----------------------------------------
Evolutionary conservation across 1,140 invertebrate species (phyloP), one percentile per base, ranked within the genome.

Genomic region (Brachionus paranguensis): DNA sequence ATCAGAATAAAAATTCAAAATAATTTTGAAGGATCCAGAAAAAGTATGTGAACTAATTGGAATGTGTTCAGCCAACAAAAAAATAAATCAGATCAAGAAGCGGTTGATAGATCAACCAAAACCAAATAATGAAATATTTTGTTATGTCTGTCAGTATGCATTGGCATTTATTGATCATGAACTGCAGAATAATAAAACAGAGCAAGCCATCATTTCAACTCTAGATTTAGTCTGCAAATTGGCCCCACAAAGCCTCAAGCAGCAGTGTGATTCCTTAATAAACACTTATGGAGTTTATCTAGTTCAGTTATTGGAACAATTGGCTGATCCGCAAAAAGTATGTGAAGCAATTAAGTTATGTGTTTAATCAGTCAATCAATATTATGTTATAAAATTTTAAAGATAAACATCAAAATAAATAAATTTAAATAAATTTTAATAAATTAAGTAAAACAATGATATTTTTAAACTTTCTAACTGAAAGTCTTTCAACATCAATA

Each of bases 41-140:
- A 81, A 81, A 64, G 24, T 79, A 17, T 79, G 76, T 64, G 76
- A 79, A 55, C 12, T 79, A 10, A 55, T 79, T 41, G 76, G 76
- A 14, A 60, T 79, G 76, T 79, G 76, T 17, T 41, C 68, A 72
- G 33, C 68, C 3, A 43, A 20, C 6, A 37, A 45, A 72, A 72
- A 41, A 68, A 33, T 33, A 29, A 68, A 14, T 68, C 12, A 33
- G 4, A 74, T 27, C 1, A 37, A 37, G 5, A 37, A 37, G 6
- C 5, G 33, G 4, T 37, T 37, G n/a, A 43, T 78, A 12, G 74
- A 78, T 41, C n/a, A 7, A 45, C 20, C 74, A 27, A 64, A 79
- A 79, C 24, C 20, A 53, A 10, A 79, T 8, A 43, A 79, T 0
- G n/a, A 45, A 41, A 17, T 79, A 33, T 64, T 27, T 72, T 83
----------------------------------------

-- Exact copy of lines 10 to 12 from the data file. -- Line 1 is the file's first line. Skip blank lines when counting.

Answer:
- C 5, G 33, G 4, T 37, T 37, G n/a, A 43, T 78, A 12, G 74
- A 78, T 41, C n/a, A 7, A 45, C 20, C 74, A 27, A 64, A 79
- A 79, C 24, C 20, A 53, A 10, A 79, T 8, A 43, A 79, T 0